Generally, there is an increase in most crimes within the city of Fountain, and it is even worse statewide. It is our belief that these numbers will continue to increase for a couple of reasons. First, Colorado laws are changing and becoming less severe across the board. Many drug offenses are being decriminalized and certain crimes are no longer jailable offenses. An example of this is a previously convicted felon that was in possession of a gun (POWPO) would be arrested and placed in jail. Now, unless the person was convicted of a victim rights crime, or "violent offense" and was in possession of a gun, they are no longer brought to jail, rather issued a summons, and released back into the community. There are many other examples of police not being able to arrest the person and having to give them a ticket. We continue to face many bad legislative bills from our state legislature that are more focused on Denver and Boulder than small communities around the state, and our citizens will continue to pay that price.
A final point I would like to make is regarding police response times to calls. Current numbers show police respond to priority calls within 5 minutes, and non-emergent calls within 6 minutes. As a department we are satisfied with those times, but we are always trying to do better. The national average for a police response to a priority call is 11 minutes. Those are the current numbers with the current population and staffing. Again, based on the projected growth in the coming years, those numbers will change significantly, and not for the better. With current staffing resources, it is our opinion we are just keeping up with the calls. That will be impossible to maintain if we do not act now as a community and a city. The time is now to increase resources in this city before we are unable to recover. Playing catch-up with public safety will never be acceptable for us as a Public Safety department and should not be acceptable as a community. Additionally, we must not wait to build a 4th fire station on the eastern side of our city to account for the growth that we KNOW is coming. By 2025 we will have the money to begin construction, but we will not have the firefighters or EMS personnel to man it. We have to address this as a priority for our city in the next couple of years. Building a fire station with a police substation will also increase our city's ISO (Insurance Services Office) rating, potentially saving homeowners several hundreds of dollars per year on their insurance rates.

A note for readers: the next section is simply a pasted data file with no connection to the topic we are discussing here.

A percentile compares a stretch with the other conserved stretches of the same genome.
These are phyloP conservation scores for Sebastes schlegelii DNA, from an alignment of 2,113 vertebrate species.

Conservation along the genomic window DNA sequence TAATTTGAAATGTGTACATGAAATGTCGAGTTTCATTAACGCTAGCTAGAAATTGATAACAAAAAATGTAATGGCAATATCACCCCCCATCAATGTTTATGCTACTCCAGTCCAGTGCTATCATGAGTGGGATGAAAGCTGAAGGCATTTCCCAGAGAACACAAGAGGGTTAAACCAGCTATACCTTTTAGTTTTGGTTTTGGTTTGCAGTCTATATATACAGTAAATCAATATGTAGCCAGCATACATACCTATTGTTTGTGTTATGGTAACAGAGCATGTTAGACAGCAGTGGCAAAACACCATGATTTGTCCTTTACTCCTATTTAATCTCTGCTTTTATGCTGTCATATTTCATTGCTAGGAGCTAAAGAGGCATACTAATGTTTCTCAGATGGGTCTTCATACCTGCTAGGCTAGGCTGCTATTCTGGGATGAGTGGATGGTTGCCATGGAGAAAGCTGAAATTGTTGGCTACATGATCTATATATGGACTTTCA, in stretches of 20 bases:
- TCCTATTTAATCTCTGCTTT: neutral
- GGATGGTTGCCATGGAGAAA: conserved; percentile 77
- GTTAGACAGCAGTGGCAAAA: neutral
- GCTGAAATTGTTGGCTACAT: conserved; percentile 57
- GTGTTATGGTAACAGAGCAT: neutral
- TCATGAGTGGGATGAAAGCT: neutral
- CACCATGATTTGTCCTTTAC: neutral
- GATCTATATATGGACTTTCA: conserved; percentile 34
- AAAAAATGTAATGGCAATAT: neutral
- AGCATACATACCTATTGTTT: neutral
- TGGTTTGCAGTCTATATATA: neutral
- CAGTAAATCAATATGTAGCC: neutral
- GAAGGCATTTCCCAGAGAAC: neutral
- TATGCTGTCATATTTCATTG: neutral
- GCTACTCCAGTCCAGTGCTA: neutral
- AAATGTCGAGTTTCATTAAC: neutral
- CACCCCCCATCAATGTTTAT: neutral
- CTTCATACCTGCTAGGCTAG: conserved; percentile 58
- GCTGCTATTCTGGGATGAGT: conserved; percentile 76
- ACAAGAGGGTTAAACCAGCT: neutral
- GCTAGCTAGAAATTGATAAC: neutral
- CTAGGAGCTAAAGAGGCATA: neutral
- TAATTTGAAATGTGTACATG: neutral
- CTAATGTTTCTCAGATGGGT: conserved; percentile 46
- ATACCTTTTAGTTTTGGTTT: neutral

We have a wonderful community here in Fountain, and it is our true desire to keep it that way. As stated earlier, growth can be a positive thing IF we as a municipality prepare and predict our needs accordingly and timely. Many municipalities in our region struggle daily with police/fire/EMS response times, lack of qualified staff, and traffic issues that are almost insurmountable and ultimately unsafe for their citizens. As Colorado Springs is continuing to grow around us, we must have a plan to deal with the people. This message should not be viewed as doom and gloom but rather a call to action for this community to get involved and have a voice when it comes to city resources, and how we plan to increase them with the increase in population by working together.
Many of our citizens ask me what they can do to help. Here is the advice I always give: Please continue to thank our first responders and military personnel when you see them; that little act of kindness goes a long way. Second, get involved with your local/state elected officials and make sure your voice gets heard as part of our democratic process. We are very lucky to have great local officials in Fountain and representing us at the state level, but your voices do matter. Lastly, please come visit us at the local police and fire stations; we work for you! Your thoughts, ideas, questions matter to us, and we are more than ready to provide you with additional information or address your concerns the very best we can. Hopefully we can all work together in a transparent and constructive manner to address these concerns before we ever get to crisis mode playing catch-up. The continued population growth and expansion around us in the next several years is my No. 1 top concern and the single thing that keeps me awake at night.
As always, with best regards,
Chief Chris Heberer